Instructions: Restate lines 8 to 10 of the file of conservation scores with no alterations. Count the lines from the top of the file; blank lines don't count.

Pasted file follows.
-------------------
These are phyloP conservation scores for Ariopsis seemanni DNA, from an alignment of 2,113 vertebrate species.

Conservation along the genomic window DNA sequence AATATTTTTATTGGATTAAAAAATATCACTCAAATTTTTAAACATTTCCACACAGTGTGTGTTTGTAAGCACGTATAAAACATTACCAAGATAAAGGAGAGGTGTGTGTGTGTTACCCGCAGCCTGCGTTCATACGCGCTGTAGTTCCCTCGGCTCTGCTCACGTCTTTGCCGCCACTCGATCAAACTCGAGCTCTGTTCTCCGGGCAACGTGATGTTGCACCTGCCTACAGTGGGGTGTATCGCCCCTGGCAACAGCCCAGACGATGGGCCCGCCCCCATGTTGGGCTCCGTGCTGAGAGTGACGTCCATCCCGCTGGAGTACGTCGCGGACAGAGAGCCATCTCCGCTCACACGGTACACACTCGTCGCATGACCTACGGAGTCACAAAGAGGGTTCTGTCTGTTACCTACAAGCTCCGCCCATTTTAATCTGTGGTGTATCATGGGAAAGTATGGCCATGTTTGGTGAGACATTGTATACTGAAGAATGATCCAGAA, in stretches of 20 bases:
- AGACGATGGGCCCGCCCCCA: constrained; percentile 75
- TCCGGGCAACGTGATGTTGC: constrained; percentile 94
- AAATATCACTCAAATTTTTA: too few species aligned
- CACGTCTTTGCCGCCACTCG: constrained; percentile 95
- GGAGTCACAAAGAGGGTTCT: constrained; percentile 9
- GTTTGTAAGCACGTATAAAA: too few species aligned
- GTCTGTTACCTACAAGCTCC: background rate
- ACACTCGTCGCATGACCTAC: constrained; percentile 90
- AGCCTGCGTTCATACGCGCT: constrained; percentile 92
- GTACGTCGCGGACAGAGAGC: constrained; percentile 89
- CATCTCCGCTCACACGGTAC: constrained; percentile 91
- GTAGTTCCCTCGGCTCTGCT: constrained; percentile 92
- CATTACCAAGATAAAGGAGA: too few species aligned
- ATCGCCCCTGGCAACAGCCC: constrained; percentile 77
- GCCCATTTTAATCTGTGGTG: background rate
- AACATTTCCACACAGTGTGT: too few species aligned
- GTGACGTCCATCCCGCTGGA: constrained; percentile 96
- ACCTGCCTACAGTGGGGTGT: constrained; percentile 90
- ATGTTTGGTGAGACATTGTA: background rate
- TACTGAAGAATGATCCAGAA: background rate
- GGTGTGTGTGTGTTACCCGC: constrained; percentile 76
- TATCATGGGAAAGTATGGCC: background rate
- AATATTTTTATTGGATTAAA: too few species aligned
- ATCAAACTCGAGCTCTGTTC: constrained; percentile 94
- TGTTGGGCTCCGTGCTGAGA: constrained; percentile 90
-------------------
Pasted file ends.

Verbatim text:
- GTTTGTAAGCACGTATAAAA: too few species aligned
- GTCTGTTACCTACAAGCTCC: background rate
- ACACTCGTCGCATGACCTAC: constrained; percentile 90